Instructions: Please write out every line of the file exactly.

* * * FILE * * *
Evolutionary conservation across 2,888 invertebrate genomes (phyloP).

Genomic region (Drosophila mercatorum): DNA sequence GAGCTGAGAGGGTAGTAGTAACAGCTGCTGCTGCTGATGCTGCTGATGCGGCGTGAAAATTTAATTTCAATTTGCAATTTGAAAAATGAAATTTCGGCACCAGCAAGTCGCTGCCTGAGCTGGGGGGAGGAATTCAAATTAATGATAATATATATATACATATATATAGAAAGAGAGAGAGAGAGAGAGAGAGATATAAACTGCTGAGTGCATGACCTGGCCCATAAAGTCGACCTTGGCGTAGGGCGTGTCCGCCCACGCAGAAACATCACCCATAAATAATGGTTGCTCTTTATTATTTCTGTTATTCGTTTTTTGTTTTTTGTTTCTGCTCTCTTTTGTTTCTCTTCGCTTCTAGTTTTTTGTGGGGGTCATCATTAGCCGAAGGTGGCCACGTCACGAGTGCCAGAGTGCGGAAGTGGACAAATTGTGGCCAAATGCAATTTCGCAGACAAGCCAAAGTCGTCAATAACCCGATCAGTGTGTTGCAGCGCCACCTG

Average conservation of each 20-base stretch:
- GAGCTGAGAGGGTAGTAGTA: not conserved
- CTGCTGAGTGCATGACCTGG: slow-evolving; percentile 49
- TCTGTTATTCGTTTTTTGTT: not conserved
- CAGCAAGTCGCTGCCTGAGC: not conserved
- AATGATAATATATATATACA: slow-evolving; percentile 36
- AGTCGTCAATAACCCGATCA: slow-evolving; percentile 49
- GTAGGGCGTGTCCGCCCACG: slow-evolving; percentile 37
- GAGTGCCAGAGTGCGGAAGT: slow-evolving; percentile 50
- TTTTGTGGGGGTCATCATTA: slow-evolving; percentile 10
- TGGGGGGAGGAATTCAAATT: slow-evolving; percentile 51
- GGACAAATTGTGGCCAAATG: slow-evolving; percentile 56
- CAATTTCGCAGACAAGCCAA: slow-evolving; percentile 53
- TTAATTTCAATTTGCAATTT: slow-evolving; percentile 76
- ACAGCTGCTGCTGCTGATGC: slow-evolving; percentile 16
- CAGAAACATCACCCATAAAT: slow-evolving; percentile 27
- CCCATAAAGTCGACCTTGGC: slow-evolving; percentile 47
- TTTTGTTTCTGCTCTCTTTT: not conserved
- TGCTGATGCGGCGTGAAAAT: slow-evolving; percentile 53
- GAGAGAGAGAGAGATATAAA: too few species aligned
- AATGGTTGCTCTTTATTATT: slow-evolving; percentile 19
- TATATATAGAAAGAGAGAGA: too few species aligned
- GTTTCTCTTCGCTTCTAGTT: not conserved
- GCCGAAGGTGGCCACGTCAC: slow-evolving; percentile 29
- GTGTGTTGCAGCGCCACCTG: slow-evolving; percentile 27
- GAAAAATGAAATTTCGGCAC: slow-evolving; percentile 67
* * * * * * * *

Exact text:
Evolutionary conservation across 2,888 invertebrate genomes (phyloP).

Genomic region (Drosophila mercatorum): DNA sequence GAGCTGAGAGGGTAGTAGTAACAGCTGCTGCTGCTGATGCTGCTGATGCGGCGTGAAAATTTAATTTCAATTTGCAATTTGAAAAATGAAATTTCGGCACCAGCAAGTCGCTGCCTGAGCTGGGGGGAGGAATTCAAATTAATGATAATATATATATACATATATATAGAAAGAGAGAGAGAGAGAGAGAGAGATATAAACTGCTGAGTGCATGACCTGGCCCATAAAGTCGACCTTGGCGTAGGGCGTGTCCGCCCACGCAGAAACATCACCCATAAATAATGGTTGCTCTTTATTATTTCTGTTATTCGTTTTTTGTTTTTTGTTTCTGCTCTCTTTTGTTTCTCTTCGCTTCTAGTTTTTTGTGGGGGTCATCATTAGCCGAAGGTGGCCACGTCACGAGTGCCAGAGTGCGGAAGTGGACAAATTGTGGCCAAATGCAATTTCGCAGACAAGCCAAAGTCGTCAATAACCCGATCAGTGTGTTGCAGCGCCACCTG

Average conservation of each 20-base stretch:
- GAGCTGAGAGGGTAGTAGTA: not conserved
- CTGCTGAGTGCATGACCTGG: slow-evolving; percentile 49
- TCTGTTATTCGTTTTTTGTT: not conserved
- CAGCAAGTCGCTGCCTGAGC: not conserved
- AATGATAATATATATATACA: slow-evolving; percentile 36
- AGTCGTCAATAACCCGATCA: slow-evolving; percentile 49
- GTAGGGCGTGTCCGCCCACG: slow-evolving; percentile 37
- GAGTGCCAGAGTGCGGAAGT: slow-evolving; percentile 50
- TTTTGTGGGGGTCATCATTA: slow-evolving; percentile 10
- TGGGGGGAGGAATTCAAATT: slow-evolving; percentile 51
- GGACAAATTGTGGCCAAATG: slow-evolving; percentile 56
- CAATTTCGCAGACAAGCCAA: slow-evolving; percentile 53
- TTAATTTCAATTTGCAATTT: slow-evolving; percentile 76
- ACAGCTGCTGCTGCTGATGC: slow-evolving; percentile 16
- CAGAAACATCACCCATAAAT: slow-evolving; percentile 27
- CCCATAAAGTCGACCTTGGC: slow-evolving; percentile 47
- TTTTGTTTCTGCTCTCTTTT: not conserved
- TGCTGATGCGGCGTGAAAAT: slow-evolving; percentile 53
- GAGAGAGAGAGAGATATAAA: too few species aligned
- AATGGTTGCTCTTTATTATT: slow-evolving; percentile 19
- TATATATAGAAAGAGAGAGA: too few species aligned
- GTTTCTCTTCGCTTCTAGTT: not conserved
- GCCGAAGGTGGCCACGTCAC: slow-evolving; percentile 29
- GTGTGTTGCAGCGCCACCTG: slow-evolving; percentile 27
- GAAAAATGAAATTTCGGCAC: slow-evolving; percentile 67